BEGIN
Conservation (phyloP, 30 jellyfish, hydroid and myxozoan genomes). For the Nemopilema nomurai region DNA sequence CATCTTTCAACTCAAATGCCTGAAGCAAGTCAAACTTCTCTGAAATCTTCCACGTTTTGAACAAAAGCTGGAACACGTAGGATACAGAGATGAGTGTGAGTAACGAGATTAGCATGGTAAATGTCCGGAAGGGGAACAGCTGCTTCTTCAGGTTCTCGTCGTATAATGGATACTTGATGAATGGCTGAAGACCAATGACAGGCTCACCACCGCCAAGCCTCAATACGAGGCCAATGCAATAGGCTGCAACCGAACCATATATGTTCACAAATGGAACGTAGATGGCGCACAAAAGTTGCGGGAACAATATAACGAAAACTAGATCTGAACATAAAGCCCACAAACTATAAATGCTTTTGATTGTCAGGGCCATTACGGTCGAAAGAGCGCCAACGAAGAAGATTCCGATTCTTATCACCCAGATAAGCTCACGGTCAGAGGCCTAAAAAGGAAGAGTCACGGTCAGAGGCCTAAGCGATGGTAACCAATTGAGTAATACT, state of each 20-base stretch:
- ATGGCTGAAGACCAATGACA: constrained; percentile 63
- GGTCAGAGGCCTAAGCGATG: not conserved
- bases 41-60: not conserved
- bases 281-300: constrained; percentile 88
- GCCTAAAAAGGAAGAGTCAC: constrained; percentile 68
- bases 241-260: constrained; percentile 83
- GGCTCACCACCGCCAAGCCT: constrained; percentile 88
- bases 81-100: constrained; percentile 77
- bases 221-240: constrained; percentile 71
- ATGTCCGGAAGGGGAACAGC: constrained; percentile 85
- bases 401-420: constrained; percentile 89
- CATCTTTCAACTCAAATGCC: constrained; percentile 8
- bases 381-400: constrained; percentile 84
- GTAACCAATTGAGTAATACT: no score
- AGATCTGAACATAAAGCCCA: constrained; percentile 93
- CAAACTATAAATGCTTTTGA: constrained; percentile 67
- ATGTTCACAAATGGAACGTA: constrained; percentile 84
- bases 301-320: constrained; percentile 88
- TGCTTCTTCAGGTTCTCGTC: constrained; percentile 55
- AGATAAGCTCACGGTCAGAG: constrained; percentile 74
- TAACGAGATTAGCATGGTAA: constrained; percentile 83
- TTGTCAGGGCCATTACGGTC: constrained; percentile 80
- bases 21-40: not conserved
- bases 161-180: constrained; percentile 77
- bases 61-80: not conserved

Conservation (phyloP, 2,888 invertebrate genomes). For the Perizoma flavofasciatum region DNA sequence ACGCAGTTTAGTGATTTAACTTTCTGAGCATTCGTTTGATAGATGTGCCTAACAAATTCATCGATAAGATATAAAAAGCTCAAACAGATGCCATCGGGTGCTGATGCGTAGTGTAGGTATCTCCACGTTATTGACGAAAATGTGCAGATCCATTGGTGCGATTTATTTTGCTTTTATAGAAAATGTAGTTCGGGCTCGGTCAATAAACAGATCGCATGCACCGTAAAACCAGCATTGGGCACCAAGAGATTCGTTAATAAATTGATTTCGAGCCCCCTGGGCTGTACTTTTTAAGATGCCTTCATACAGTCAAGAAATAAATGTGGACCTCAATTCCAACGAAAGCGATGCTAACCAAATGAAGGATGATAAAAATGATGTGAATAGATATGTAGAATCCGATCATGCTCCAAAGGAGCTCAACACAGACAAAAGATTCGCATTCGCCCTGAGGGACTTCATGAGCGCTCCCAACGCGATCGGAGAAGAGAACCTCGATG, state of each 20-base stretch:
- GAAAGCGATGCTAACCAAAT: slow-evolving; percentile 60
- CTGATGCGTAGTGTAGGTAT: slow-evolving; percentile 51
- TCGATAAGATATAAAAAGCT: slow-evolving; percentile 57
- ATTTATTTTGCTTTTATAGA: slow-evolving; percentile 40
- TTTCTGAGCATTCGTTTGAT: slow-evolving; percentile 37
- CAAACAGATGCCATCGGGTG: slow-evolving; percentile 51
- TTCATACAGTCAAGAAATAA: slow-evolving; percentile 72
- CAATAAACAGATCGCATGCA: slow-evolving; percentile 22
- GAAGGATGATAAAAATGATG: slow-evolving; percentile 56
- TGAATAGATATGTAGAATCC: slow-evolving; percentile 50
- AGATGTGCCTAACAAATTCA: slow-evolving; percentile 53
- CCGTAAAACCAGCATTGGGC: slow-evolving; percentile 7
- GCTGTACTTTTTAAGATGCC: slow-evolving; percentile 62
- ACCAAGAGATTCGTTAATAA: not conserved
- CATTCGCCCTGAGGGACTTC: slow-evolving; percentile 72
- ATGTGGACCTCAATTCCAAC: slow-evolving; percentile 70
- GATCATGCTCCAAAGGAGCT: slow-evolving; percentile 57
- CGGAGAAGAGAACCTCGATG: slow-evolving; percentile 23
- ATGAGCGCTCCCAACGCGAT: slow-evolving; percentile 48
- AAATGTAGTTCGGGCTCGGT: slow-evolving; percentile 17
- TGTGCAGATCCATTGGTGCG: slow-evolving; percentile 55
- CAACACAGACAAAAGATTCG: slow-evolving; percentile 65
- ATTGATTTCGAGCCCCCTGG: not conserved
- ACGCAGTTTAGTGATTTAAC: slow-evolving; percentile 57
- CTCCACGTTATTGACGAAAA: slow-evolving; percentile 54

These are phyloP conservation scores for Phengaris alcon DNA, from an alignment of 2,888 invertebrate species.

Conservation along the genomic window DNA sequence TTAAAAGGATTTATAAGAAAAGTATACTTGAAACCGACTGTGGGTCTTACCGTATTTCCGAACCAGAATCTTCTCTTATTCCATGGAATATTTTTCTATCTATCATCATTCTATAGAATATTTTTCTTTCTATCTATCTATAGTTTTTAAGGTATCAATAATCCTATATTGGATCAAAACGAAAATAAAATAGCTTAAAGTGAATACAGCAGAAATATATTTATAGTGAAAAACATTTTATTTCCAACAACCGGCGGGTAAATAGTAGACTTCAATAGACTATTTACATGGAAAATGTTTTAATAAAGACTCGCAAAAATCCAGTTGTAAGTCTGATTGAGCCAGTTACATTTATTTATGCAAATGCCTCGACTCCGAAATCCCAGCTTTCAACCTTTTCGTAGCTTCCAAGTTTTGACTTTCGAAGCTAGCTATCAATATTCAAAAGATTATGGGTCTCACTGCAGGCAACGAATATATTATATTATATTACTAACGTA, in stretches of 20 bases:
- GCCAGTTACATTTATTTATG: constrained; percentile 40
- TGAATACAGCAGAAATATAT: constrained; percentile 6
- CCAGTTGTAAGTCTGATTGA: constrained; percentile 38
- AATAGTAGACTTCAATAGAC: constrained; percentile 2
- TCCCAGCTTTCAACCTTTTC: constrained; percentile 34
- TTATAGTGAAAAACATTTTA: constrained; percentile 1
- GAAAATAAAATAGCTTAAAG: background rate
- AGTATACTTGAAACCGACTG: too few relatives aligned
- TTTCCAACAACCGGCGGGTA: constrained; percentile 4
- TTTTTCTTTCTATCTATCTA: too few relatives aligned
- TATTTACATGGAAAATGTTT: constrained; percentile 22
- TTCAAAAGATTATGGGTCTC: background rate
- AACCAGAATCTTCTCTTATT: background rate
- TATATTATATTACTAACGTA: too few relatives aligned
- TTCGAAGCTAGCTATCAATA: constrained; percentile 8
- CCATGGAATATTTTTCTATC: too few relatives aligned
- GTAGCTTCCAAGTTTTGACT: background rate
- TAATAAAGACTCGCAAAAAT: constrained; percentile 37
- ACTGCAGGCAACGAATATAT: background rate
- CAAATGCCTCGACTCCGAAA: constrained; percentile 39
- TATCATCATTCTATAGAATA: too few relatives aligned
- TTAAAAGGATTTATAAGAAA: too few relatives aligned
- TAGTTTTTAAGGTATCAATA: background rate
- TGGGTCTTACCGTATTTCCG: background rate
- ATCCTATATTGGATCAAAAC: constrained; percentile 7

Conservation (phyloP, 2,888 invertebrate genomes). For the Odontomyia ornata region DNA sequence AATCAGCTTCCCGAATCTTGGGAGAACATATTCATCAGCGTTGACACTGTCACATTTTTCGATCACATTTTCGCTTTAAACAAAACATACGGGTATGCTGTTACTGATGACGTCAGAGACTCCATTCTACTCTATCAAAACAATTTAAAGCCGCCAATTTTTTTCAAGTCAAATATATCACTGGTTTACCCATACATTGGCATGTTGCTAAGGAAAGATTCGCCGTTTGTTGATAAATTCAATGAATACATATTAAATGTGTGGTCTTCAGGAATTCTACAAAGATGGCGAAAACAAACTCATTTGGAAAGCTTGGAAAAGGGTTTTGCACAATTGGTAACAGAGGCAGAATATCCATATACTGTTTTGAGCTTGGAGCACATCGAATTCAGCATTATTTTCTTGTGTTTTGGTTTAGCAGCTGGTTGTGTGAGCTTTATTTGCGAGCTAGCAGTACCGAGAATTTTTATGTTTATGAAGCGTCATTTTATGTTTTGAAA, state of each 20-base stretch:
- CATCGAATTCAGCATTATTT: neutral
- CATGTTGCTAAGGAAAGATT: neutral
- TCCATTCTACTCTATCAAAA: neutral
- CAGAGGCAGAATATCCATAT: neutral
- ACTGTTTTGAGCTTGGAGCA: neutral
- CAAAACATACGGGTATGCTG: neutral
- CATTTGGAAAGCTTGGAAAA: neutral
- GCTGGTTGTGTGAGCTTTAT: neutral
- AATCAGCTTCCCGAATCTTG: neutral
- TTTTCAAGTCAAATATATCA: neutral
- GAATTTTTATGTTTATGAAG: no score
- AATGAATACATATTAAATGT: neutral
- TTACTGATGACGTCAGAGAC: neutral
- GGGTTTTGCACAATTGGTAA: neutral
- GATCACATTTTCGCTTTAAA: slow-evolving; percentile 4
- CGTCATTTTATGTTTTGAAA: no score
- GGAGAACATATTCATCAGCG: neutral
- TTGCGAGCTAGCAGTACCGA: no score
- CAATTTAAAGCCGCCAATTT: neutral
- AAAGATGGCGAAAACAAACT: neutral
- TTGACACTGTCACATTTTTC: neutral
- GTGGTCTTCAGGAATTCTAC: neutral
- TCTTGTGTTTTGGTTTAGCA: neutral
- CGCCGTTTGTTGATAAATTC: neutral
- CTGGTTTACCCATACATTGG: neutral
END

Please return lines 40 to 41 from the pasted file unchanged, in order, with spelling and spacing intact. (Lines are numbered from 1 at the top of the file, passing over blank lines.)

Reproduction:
- GCTGTACTTTTTAAGATGCC: slow-evolving; percentile 62
- ACCAAGAGATTCGTTAATAA: not conserved